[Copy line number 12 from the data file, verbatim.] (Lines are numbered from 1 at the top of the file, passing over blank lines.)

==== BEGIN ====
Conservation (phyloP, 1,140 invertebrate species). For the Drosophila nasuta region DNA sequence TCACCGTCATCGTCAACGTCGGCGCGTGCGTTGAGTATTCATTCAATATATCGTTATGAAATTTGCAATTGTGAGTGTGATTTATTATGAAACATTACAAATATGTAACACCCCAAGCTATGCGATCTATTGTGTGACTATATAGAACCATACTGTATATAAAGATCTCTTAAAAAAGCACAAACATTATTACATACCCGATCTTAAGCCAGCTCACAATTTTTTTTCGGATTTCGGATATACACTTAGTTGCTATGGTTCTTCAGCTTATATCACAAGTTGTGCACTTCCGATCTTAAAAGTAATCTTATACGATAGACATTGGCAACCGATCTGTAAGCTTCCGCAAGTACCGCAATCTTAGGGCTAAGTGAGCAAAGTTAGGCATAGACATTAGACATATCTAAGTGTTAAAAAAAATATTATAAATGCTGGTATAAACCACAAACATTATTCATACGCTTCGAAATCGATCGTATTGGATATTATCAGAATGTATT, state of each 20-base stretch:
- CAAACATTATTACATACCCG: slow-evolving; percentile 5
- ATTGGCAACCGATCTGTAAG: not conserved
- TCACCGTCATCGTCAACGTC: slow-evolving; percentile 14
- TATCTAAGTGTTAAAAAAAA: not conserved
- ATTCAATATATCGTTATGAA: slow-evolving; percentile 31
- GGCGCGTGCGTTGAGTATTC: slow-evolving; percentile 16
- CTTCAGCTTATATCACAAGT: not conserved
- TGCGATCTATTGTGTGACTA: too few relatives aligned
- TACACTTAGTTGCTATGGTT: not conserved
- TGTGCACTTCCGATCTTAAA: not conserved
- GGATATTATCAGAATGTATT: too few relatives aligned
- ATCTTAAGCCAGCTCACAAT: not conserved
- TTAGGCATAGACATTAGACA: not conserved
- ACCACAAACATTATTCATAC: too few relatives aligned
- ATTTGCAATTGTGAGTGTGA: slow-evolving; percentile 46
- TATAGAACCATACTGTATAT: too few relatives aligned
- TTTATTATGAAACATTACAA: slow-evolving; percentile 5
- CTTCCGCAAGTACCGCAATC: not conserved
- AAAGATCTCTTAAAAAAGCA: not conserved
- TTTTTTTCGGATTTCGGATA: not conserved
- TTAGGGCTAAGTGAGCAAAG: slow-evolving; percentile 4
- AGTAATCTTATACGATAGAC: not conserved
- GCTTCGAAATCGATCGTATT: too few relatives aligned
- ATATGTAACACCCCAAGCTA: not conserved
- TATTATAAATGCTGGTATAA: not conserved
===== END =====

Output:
- GGATATTATCAGAATGTATT: too few relatives aligned